Barack Obama suddenly faces the toughest crisis of his presidency as he confronts Vladimir Putin over Ukraine, and how he responds over the next few days could define his legacy. It is a crisis that has appeared to erupt in his face, in a swift and unexpected turn of events. And yet in many respects what has happened in the Crimean peninsula is no surprise at all. It has been a confrontation in the making for nearly a quarter century: Obama is in effect dealing with the backlash to eastward-expansionist policies that predate the end of the Cold War and span the presidencies of Ronald Reagan, George H.W. Bush, Bill Clinton and George W. Bush.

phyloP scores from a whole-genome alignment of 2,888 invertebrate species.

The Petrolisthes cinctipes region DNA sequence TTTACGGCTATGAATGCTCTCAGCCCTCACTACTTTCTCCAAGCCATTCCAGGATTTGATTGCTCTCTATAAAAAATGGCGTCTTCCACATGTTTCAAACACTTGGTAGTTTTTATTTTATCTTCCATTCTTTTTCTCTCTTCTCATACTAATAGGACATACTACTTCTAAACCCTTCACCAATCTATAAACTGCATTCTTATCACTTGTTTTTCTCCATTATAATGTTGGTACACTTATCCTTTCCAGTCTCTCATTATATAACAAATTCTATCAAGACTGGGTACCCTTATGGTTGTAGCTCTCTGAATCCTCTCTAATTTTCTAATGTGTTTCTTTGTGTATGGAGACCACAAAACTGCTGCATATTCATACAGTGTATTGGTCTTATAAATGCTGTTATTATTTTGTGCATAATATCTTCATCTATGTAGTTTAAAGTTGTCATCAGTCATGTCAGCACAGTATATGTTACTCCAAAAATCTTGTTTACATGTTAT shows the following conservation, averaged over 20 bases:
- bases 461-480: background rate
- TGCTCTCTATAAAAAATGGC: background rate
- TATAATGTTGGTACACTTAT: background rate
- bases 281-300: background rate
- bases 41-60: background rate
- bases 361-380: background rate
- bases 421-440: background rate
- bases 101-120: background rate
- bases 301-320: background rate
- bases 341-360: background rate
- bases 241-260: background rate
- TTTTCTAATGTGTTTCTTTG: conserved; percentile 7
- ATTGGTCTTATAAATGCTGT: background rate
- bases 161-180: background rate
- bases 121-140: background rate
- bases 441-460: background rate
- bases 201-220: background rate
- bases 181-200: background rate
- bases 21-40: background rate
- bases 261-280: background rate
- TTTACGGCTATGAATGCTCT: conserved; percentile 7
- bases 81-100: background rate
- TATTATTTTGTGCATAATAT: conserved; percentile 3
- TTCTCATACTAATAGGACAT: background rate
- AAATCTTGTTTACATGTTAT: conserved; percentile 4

The Russian president’s decision to send some 6,000 Russian troops into the border region of Crimea, ostensibly to defend ethnic Russians living in that part of Ukraine, is in some ways a last-ditch Russian response to a two-decade period of eastward incursion by the United States and the West. Through the country-by-country enlargement of NATO and the European Union, Washington and Western Europe have been gradually moving into what used to be seen as the Soviet and Russian sphere, and it’s no surprise that during this period Russian conservatives have tended to view Washington as a bully constantly poking a stick at Moscow’s self-esteem. Putin’s entire rise to political power was built on his pledge that he would permit no more disintegration of Russia, and most of what he has done as president, including his concept of a “Eurasian Union” and his attempts to wean the now-ousted Ukrainian President Viktor Yanukovich from the EU, has been about reasserting Russia’s historic power in that part of the world — pushing back the relentless tide of the West.